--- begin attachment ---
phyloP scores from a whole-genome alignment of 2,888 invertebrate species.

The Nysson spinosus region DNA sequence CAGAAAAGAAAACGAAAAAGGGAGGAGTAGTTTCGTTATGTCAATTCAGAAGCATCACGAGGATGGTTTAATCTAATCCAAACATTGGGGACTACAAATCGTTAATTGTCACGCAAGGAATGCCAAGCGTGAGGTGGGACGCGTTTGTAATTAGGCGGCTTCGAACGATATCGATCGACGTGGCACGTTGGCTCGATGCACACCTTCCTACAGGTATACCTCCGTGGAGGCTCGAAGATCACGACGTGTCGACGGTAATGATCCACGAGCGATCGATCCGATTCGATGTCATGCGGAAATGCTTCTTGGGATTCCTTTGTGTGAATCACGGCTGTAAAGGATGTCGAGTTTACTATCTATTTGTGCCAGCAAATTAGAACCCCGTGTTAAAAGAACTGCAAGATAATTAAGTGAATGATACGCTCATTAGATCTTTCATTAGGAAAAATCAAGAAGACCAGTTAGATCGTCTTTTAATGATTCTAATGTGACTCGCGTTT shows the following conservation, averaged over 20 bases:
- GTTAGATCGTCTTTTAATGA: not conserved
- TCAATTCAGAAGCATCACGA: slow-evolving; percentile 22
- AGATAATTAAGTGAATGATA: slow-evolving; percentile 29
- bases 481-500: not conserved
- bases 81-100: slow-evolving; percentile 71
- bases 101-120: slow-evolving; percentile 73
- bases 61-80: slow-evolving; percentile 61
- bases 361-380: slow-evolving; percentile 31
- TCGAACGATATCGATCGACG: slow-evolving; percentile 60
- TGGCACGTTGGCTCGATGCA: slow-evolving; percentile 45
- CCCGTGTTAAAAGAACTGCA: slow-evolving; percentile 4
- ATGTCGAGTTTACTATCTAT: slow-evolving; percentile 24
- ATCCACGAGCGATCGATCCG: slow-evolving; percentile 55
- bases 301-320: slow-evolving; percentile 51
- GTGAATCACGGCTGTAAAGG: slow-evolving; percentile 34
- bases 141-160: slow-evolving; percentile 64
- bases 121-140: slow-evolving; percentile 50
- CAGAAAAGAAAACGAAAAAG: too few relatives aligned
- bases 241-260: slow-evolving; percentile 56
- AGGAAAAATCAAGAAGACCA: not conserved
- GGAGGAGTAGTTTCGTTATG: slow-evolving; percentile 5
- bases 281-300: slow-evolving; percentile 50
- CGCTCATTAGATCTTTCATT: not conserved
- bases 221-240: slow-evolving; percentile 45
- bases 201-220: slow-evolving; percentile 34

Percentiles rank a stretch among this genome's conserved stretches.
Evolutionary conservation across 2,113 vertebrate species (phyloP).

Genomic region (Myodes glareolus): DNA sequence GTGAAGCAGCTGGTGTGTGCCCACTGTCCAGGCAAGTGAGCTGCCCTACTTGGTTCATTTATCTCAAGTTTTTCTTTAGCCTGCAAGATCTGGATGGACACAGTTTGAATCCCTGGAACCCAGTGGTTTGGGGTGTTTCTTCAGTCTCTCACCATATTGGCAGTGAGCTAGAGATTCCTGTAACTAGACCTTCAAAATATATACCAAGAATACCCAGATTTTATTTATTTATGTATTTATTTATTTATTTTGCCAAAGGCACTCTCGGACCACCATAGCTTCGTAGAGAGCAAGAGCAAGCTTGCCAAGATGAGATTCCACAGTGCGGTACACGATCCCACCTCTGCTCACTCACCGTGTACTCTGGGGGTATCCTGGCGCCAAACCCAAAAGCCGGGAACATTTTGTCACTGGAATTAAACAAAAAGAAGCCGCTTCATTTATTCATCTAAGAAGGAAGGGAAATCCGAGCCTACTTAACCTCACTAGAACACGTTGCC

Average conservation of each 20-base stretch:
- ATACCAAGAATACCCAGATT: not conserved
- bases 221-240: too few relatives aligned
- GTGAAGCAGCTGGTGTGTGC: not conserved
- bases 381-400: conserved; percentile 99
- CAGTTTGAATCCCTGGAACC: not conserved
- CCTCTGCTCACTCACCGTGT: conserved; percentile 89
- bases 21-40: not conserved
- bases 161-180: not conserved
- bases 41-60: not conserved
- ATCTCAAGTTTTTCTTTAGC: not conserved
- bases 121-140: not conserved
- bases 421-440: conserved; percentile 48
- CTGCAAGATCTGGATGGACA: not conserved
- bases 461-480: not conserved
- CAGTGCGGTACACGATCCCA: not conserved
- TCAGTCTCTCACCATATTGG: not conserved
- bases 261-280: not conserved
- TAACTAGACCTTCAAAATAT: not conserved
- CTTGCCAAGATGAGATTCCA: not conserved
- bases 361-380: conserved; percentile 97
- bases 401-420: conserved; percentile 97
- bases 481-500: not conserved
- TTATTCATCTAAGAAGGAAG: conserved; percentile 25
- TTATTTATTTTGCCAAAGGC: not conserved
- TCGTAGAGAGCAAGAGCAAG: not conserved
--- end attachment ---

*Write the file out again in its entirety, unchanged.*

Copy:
phyloP scores from a whole-genome alignment of 2,888 invertebrate species.

The Nysson spinosus region DNA sequence CAGAAAAGAAAACGAAAAAGGGAGGAGTAGTTTCGTTATGTCAATTCAGAAGCATCACGAGGATGGTTTAATCTAATCCAAACATTGGGGACTACAAATCGTTAATTGTCACGCAAGGAATGCCAAGCGTGAGGTGGGACGCGTTTGTAATTAGGCGGCTTCGAACGATATCGATCGACGTGGCACGTTGGCTCGATGCACACCTTCCTACAGGTATACCTCCGTGGAGGCTCGAAGATCACGACGTGTCGACGGTAATGATCCACGAGCGATCGATCCGATTCGATGTCATGCGGAAATGCTTCTTGGGATTCCTTTGTGTGAATCACGGCTGTAAAGGATGTCGAGTTTACTATCTATTTGTGCCAGCAAATTAGAACCCCGTGTTAAAAGAACTGCAAGATAATTAAGTGAATGATACGCTCATTAGATCTTTCATTAGGAAAAATCAAGAAGACCAGTTAGATCGTCTTTTAATGATTCTAATGTGACTCGCGTTT shows the following conservation, averaged over 20 bases:
- GTTAGATCGTCTTTTAATGA: not conserved
- TCAATTCAGAAGCATCACGA: slow-evolving; percentile 22
- AGATAATTAAGTGAATGATA: slow-evolving; percentile 29
- bases 481-500: not conserved
- bases 81-100: slow-evolving; percentile 71
- bases 101-120: slow-evolving; percentile 73
- bases 61-80: slow-evolving; percentile 61
- bases 361-380: slow-evolving; percentile 31
- TCGAACGATATCGATCGACG: slow-evolving; percentile 60
- TGGCACGTTGGCTCGATGCA: slow-evolving; percentile 45
- CCCGTGTTAAAAGAACTGCA: slow-evolving; percentile 4
- ATGTCGAGTTTACTATCTAT: slow-evolving; percentile 24
- ATCCACGAGCGATCGATCCG: slow-evolving; percentile 55
- bases 301-320: slow-evolving; percentile 51
- GTGAATCACGGCTGTAAAGG: slow-evolving; percentile 34
- bases 141-160: slow-evolving; percentile 64
- bases 121-140: slow-evolving; percentile 50
- CAGAAAAGAAAACGAAAAAG: too few relatives aligned
- bases 241-260: slow-evolving; percentile 56
- AGGAAAAATCAAGAAGACCA: not conserved
- GGAGGAGTAGTTTCGTTATG: slow-evolving; percentile 5
- bases 281-300: slow-evolving; percentile 50
- CGCTCATTAGATCTTTCATT: not conserved
- bases 221-240: slow-evolving; percentile 45
- bases 201-220: slow-evolving; percentile 34

Percentiles rank a stretch among this genome's conserved stretches.
Evolutionary conservation across 2,113 vertebrate species (phyloP).

Genomic region (Myodes glareolus): DNA sequence GTGAAGCAGCTGGTGTGTGCCCACTGTCCAGGCAAGTGAGCTGCCCTACTTGGTTCATTTATCTCAAGTTTTTCTTTAGCCTGCAAGATCTGGATGGACACAGTTTGAATCCCTGGAACCCAGTGGTTTGGGGTGTTTCTTCAGTCTCTCACCATATTGGCAGTGAGCTAGAGATTCCTGTAACTAGACCTTCAAAATATATACCAAGAATACCCAGATTTTATTTATTTATGTATTTATTTATTTATTTTGCCAAAGGCACTCTCGGACCACCATAGCTTCGTAGAGAGCAAGAGCAAGCTTGCCAAGATGAGATTCCACAGTGCGGTACACGATCCCACCTCTGCTCACTCACCGTGTACTCTGGGGGTATCCTGGCGCCAAACCCAAAAGCCGGGAACATTTTGTCACTGGAATTAAACAAAAAGAAGCCGCTTCATTTATTCATCTAAGAAGGAAGGGAAATCCGAGCCTACTTAACCTCACTAGAACACGTTGCC

Average conservation of each 20-base stretch:
- ATACCAAGAATACCCAGATT: not conserved
- bases 221-240: too few relatives aligned
- GTGAAGCAGCTGGTGTGTGC: not conserved
- bases 381-400: conserved; percentile 99
- CAGTTTGAATCCCTGGAACC: not conserved
- CCTCTGCTCACTCACCGTGT: conserved; percentile 89
- bases 21-40: not conserved
- bases 161-180: not conserved
- bases 41-60: not conserved
- ATCTCAAGTTTTTCTTTAGC: not conserved
- bases 121-140: not conserved
- bases 421-440: conserved; percentile 48
- CTGCAAGATCTGGATGGACA: not conserved
- bases 461-480: not conserved
- CAGTGCGGTACACGATCCCA: not conserved
- TCAGTCTCTCACCATATTGG: not conserved
- bases 261-280: not conserved
- TAACTAGACCTTCAAAATAT: not conserved
- CTTGCCAAGATGAGATTCCA: not conserved
- bases 361-380: conserved; percentile 97
- bases 401-420: conserved; percentile 97
- bases 481-500: not conserved
- TTATTCATCTAAGAAGGAAG: conserved; percentile 25
- TTATTTATTTTGCCAAAGGC: not conserved
- TCGTAGAGAGCAAGAGCAAG: not conserved